Reviewed by Cherie Jung

Starring: David Morse, Meg Ryan, Russell Crowe, David Caruso
Director: Taylor Hackford
Screenplay: Tony Gilroy
Adapted from the book Long Road to Freedom by Thomas Hargrove (who was himself a survivor of a kidnapping) and an article by William Prochnau.

Rating: R
Format: DVD, VHS

The setting is South America. The lush scenery of Ecuador stands in for Columbia which is given the fictional name Tecala. Peter Bowman (David Morse) is trying to build a dam. He's an engineer who sees himself as the answer to the local people's suffering caused by uncontrolled flooding. Unfortunately, he works for an oil company. That makes him a target for rebel forces when they stage one of their random kidnappings. Kidnapping well-insured businessmen has become the method of choice for rebels who have long since given up any pretext of having a political cause or motivation. Relatively speaking, it's easy money.

Alice Bowman (Meg Ryan) is Peter's unhappy wife. If only this character had been cast differently or filmed differently, the movie might have been pulled off a better showing. (From comments made by the director, I know that the character was originally written differently but Ms. Ryan insisted upon changes.) Meg Ryan's character is generally unpleasant to watch, and the ridiculous clothes she is attired in make one wonder if a costume designer really was anywhere near the set.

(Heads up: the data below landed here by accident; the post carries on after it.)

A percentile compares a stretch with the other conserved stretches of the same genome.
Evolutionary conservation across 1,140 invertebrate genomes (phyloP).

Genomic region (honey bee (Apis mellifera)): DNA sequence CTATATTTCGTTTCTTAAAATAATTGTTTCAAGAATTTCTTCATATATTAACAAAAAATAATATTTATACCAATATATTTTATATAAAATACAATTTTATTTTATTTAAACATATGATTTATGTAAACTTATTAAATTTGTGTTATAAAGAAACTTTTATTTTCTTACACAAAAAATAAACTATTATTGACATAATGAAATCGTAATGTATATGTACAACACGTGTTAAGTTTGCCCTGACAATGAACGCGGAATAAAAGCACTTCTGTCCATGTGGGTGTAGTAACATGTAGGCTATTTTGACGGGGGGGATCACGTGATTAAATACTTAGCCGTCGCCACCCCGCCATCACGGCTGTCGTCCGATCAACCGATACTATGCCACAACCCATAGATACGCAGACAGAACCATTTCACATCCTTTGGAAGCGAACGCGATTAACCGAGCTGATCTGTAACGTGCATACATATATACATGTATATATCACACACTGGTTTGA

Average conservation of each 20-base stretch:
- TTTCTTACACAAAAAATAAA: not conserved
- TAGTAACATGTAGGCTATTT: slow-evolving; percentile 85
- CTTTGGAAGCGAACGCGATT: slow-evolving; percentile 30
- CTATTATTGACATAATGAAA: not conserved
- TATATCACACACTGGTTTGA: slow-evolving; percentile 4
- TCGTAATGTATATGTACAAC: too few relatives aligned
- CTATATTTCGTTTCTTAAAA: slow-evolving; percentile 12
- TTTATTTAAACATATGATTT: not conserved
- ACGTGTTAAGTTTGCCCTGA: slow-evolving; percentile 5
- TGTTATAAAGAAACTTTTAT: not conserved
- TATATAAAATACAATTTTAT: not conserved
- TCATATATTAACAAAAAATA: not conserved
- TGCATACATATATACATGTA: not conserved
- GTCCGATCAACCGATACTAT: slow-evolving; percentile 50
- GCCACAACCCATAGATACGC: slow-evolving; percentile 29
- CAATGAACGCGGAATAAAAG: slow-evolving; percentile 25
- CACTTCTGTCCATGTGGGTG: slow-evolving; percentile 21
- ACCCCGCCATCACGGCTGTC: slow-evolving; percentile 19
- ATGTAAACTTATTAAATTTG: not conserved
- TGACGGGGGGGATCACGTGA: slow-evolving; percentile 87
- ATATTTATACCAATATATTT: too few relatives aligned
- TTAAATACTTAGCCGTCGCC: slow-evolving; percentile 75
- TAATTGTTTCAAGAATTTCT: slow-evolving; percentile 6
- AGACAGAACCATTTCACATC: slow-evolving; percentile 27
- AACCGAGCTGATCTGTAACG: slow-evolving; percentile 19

Terry Thorne (Russell Crowe) is a skilled negotiator in the "kidnap and ransom" game. We first see him in action in Chechnya as the film opens. David Caruso's character is also a "K&R" (kidnap and ransom) operative, working for a rival company. Both men are negotiating for the release of hostages in Tecala.

There are two sides to this story. Peter Bowman, as a kidnap victim and Terry Thorne as a negotiator. It's not just a matter of whether or not Thorne can negotiate a price for Bowman's release. Bowman must survive the kidnap ordeal. David Morse's portrayal of Peter Bowman's grueling ordeal was nearly flawless. Russell Crowe and David Caruso both turned in excellent performances, and believable performances of field operatives. The weak link in this movie is Meg Ryan. If her performance had been trimmed considerably, the overall impact of the movie would have been heightened. Instead, the movie becomes mediocre and unsatisfying.

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